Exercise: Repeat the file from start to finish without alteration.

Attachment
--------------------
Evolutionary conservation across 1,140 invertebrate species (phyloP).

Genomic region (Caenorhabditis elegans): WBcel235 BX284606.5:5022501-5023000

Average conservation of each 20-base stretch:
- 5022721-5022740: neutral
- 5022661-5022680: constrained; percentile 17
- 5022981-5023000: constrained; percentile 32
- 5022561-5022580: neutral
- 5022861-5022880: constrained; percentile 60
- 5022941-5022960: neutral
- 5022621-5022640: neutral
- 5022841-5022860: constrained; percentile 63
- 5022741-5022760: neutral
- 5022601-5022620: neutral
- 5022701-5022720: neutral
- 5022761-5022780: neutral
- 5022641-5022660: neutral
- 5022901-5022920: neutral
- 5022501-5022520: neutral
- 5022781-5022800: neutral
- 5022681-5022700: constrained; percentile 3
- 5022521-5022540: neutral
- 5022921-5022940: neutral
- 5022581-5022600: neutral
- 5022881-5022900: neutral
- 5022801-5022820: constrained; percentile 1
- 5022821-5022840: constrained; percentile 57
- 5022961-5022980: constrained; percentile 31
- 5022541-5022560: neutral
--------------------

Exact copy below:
Evolutionary conservation across 1,140 invertebrate species (phyloP).

Genomic region (Caenorhabditis elegans): WBcel235 BX284606.5:5022501-5023000

Average conservation of each 20-base stretch:
- 5022721-5022740: neutral
- 5022661-5022680: constrained; percentile 17
- 5022981-5023000: constrained; percentile 32
- 5022561-5022580: neutral
- 5022861-5022880: constrained; percentile 60
- 5022941-5022960: neutral
- 5022621-5022640: neutral
- 5022841-5022860: constrained; percentile 63
- 5022741-5022760: neutral
- 5022601-5022620: neutral
- 5022701-5022720: neutral
- 5022761-5022780: neutral
- 5022641-5022660: neutral
- 5022901-5022920: neutral
- 5022501-5022520: neutral
- 5022781-5022800: neutral
- 5022681-5022700: constrained; percentile 3
- 5022521-5022540: neutral
- 5022921-5022940: neutral
- 5022581-5022600: neutral
- 5022881-5022900: neutral
- 5022801-5022820: constrained; percentile 1
- 5022821-5022840: constrained; percentile 57
- 5022961-5022980: constrained; percentile 31
- 5022541-5022560: neutral